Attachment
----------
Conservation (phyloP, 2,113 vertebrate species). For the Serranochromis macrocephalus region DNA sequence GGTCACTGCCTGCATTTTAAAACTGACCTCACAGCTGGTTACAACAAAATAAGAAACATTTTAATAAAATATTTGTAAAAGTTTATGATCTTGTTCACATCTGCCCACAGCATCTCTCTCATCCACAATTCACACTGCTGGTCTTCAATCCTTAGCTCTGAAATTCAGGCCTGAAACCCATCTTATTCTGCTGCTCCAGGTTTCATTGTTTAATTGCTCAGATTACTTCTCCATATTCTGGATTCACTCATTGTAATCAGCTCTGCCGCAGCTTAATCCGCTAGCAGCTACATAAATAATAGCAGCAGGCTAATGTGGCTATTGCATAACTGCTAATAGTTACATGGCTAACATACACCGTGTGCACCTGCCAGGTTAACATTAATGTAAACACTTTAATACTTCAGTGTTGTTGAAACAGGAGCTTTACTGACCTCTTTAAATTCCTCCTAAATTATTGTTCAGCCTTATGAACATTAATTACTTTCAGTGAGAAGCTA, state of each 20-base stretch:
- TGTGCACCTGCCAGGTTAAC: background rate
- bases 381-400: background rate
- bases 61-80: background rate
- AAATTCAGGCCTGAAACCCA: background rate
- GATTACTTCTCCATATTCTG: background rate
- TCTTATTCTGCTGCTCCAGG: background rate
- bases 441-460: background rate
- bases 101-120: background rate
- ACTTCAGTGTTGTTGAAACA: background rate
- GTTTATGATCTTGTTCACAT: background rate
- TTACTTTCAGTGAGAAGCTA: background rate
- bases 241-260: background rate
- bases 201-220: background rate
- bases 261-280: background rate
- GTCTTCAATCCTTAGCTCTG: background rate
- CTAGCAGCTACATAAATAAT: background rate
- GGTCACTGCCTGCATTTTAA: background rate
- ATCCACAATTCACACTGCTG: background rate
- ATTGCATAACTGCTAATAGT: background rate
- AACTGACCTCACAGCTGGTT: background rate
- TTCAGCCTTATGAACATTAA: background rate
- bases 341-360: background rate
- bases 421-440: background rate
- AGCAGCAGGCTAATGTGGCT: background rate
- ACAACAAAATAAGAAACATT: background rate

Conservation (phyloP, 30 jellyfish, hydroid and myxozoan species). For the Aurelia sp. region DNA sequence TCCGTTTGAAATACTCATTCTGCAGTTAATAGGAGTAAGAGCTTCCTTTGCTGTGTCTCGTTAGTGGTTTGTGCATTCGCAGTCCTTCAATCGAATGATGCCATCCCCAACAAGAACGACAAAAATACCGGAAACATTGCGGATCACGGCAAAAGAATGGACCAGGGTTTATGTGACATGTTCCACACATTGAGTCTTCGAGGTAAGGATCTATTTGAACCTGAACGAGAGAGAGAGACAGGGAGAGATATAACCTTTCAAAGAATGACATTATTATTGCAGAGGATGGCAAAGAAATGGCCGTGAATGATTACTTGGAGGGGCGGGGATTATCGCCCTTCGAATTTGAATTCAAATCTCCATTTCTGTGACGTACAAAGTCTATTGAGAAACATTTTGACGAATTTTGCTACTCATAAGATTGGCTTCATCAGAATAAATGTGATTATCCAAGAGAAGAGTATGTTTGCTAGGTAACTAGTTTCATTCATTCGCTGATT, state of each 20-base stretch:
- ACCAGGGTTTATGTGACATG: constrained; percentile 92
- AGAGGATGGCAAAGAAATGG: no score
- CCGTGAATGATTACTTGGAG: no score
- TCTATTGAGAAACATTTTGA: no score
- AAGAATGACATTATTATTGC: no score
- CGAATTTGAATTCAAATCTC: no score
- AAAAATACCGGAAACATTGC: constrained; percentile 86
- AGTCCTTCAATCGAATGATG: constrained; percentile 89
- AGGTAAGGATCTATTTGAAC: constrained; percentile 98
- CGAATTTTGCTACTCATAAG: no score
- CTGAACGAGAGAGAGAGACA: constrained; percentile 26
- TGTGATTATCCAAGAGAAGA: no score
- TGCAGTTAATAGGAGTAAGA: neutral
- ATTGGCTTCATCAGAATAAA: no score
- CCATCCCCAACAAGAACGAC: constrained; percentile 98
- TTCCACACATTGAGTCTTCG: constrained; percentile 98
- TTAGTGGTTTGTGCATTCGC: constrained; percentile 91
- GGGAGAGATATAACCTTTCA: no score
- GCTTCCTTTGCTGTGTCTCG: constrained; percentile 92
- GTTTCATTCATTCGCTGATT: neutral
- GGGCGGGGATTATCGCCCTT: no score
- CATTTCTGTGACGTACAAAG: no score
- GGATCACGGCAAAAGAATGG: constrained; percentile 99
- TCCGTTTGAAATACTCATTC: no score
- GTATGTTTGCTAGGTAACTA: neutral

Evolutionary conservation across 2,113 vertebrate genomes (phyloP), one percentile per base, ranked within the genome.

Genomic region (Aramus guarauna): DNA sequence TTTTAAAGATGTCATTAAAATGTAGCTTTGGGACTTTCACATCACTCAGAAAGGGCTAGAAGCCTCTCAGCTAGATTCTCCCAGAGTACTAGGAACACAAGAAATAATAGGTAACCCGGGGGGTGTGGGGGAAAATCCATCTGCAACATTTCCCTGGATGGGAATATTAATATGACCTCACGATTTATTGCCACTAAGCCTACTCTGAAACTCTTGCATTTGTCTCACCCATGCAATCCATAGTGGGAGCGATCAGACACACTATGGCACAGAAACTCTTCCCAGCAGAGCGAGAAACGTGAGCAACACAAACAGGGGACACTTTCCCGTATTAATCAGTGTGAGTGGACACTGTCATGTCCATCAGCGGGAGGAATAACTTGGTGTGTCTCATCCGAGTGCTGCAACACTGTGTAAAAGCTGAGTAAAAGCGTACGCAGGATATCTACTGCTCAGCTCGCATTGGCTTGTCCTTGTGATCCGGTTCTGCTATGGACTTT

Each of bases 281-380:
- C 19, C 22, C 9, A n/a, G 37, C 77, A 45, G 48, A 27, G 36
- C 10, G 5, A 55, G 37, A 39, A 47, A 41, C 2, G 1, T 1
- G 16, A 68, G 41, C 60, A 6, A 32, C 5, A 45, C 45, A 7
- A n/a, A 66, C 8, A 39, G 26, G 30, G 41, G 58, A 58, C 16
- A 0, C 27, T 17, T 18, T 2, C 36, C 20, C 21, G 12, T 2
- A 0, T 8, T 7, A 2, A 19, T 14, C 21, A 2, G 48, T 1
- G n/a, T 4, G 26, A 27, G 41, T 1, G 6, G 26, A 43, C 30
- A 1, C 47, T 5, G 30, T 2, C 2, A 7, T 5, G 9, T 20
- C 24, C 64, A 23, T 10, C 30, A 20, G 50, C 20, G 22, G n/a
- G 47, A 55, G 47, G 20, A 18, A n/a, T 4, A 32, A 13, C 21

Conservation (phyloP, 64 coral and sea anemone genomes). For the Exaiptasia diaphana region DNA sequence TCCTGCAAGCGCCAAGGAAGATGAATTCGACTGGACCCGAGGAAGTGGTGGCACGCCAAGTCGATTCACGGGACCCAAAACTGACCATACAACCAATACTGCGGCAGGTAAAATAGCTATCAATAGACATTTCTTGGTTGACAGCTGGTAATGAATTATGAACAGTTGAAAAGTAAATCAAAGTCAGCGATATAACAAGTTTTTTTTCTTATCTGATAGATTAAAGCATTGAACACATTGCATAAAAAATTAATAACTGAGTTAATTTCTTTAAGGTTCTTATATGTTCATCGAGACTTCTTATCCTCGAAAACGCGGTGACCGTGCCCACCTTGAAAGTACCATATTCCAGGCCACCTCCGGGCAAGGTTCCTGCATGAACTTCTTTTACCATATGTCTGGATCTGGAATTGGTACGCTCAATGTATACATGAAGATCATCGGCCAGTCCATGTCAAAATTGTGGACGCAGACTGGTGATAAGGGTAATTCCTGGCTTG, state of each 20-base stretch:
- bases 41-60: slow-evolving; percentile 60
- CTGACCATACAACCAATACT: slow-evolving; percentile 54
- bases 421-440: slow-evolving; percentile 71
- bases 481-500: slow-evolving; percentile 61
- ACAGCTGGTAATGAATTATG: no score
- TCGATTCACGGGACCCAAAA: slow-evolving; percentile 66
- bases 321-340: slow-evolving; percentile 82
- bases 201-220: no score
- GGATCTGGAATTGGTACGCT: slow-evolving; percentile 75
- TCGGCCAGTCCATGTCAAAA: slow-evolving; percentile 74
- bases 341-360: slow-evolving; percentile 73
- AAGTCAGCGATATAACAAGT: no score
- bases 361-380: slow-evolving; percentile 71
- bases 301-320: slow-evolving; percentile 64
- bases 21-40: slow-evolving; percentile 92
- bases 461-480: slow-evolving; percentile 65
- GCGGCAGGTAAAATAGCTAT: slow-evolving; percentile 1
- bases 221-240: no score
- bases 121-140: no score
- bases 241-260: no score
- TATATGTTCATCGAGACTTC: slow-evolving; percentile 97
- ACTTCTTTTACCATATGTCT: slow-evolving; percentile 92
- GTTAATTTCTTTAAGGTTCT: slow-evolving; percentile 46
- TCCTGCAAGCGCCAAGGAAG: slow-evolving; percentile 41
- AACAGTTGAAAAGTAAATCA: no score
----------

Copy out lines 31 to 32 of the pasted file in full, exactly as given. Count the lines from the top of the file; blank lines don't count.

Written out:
- TCTATTGAGAAACATTTTGA: no score
- AAGAATGACATTATTATTGC: no score